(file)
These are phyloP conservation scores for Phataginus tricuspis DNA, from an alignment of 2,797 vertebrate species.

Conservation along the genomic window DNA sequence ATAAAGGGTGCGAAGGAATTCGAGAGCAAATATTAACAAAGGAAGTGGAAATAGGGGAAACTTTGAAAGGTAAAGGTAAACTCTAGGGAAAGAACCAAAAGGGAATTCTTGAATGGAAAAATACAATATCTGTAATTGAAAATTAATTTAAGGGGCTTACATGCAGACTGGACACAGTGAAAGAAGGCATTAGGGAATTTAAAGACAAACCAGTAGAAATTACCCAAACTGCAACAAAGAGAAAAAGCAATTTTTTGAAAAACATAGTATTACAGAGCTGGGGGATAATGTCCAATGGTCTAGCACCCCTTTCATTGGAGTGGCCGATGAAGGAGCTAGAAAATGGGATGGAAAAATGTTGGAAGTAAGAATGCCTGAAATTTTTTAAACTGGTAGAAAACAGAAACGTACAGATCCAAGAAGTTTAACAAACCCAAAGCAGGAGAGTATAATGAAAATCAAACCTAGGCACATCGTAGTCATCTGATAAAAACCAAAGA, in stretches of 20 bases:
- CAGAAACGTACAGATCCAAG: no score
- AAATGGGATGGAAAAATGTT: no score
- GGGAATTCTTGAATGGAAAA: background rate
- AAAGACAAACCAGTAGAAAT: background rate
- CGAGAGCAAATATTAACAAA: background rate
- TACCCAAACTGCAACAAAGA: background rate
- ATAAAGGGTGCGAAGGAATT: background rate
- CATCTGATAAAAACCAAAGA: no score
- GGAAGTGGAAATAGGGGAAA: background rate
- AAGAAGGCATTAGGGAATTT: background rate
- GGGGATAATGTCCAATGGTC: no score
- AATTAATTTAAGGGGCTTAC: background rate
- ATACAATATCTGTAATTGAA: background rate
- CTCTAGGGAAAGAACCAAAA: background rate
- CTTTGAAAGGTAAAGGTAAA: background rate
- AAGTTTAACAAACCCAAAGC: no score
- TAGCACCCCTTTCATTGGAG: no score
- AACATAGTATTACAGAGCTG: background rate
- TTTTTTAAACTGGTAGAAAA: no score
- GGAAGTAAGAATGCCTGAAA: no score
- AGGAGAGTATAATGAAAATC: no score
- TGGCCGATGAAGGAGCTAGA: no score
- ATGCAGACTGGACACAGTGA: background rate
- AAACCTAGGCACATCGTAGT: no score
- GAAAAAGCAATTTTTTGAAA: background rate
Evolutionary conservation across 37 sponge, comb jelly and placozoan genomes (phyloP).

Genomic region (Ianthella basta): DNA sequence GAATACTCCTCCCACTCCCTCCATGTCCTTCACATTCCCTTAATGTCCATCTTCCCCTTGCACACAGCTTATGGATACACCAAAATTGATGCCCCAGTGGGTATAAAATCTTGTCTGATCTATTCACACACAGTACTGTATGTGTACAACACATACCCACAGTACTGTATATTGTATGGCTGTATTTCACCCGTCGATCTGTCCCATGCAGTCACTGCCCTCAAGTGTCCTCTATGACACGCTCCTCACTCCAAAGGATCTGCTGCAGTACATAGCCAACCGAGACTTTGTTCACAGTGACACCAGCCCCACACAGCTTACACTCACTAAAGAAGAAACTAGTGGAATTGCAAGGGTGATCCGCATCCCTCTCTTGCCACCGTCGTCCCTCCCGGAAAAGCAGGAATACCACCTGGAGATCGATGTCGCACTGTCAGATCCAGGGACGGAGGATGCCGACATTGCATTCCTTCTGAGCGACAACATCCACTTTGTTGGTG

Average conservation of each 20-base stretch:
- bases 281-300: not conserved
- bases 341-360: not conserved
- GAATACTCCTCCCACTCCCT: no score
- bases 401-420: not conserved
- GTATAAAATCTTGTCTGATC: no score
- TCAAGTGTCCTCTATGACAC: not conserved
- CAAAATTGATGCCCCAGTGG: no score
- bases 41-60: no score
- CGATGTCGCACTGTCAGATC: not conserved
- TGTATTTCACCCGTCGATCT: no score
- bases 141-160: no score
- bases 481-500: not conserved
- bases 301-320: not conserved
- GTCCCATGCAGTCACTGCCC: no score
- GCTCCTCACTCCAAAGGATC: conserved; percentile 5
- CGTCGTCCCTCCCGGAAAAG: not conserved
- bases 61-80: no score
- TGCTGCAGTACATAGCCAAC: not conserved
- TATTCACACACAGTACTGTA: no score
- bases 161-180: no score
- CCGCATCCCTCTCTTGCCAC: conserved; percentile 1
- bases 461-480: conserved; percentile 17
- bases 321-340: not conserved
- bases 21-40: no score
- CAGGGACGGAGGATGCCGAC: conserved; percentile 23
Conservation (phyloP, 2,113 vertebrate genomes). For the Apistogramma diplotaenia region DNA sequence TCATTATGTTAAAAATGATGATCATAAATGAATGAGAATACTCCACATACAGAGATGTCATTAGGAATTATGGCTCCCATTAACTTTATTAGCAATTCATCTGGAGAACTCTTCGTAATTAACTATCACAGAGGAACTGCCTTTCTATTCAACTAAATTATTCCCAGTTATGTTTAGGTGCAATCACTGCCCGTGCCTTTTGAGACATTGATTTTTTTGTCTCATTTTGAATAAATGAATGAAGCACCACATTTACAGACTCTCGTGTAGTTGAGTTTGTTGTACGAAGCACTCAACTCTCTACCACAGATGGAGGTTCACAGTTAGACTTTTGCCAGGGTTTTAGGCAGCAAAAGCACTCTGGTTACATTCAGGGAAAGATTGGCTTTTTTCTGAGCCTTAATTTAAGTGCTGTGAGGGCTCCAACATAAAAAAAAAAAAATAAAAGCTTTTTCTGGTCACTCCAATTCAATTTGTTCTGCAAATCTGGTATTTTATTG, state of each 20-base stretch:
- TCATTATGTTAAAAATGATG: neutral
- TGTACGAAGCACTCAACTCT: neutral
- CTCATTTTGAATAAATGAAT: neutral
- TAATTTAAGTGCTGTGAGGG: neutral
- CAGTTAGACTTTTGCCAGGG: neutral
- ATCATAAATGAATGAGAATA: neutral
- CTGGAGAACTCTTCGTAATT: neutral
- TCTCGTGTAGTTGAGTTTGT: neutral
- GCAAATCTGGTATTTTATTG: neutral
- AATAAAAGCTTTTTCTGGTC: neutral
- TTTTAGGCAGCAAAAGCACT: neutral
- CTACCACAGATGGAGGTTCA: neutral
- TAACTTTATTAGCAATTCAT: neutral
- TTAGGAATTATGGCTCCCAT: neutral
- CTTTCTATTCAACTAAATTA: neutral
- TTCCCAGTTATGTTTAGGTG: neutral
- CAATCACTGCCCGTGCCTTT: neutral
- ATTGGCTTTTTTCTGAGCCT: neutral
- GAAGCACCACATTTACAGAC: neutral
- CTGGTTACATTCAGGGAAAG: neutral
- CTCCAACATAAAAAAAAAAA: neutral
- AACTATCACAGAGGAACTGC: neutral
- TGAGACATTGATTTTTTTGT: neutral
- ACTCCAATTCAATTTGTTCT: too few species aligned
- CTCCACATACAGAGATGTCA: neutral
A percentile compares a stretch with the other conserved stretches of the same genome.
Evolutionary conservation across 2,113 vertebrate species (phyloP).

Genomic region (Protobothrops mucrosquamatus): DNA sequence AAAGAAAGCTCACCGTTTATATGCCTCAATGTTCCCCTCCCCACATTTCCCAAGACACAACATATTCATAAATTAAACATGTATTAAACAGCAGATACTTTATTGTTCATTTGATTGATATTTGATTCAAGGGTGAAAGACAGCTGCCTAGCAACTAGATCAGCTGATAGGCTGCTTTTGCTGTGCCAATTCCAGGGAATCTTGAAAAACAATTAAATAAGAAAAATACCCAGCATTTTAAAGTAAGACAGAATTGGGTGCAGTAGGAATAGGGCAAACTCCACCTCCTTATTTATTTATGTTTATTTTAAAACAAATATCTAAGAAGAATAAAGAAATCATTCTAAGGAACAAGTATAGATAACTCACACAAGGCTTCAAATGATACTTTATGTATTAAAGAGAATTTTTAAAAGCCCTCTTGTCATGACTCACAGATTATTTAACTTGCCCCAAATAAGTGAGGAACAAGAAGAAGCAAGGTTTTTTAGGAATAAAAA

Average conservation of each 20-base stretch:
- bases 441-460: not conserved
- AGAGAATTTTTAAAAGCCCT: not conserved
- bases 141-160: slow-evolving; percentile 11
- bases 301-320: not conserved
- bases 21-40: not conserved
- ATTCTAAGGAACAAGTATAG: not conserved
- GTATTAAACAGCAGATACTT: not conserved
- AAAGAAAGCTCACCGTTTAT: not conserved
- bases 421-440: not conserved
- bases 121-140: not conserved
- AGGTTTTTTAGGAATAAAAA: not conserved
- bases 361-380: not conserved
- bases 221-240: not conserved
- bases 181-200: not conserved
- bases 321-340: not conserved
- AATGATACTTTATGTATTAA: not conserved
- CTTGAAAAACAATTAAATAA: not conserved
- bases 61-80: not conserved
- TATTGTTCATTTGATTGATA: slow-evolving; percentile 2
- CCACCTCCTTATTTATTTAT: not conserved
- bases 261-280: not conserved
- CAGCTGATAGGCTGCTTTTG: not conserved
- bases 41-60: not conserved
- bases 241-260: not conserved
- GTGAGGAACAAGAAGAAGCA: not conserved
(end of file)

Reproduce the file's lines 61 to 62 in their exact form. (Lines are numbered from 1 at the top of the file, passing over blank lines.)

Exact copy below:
- CAGTTAGACTTTTGCCAGGG: neutral
- ATCATAAATGAATGAGAATA: neutral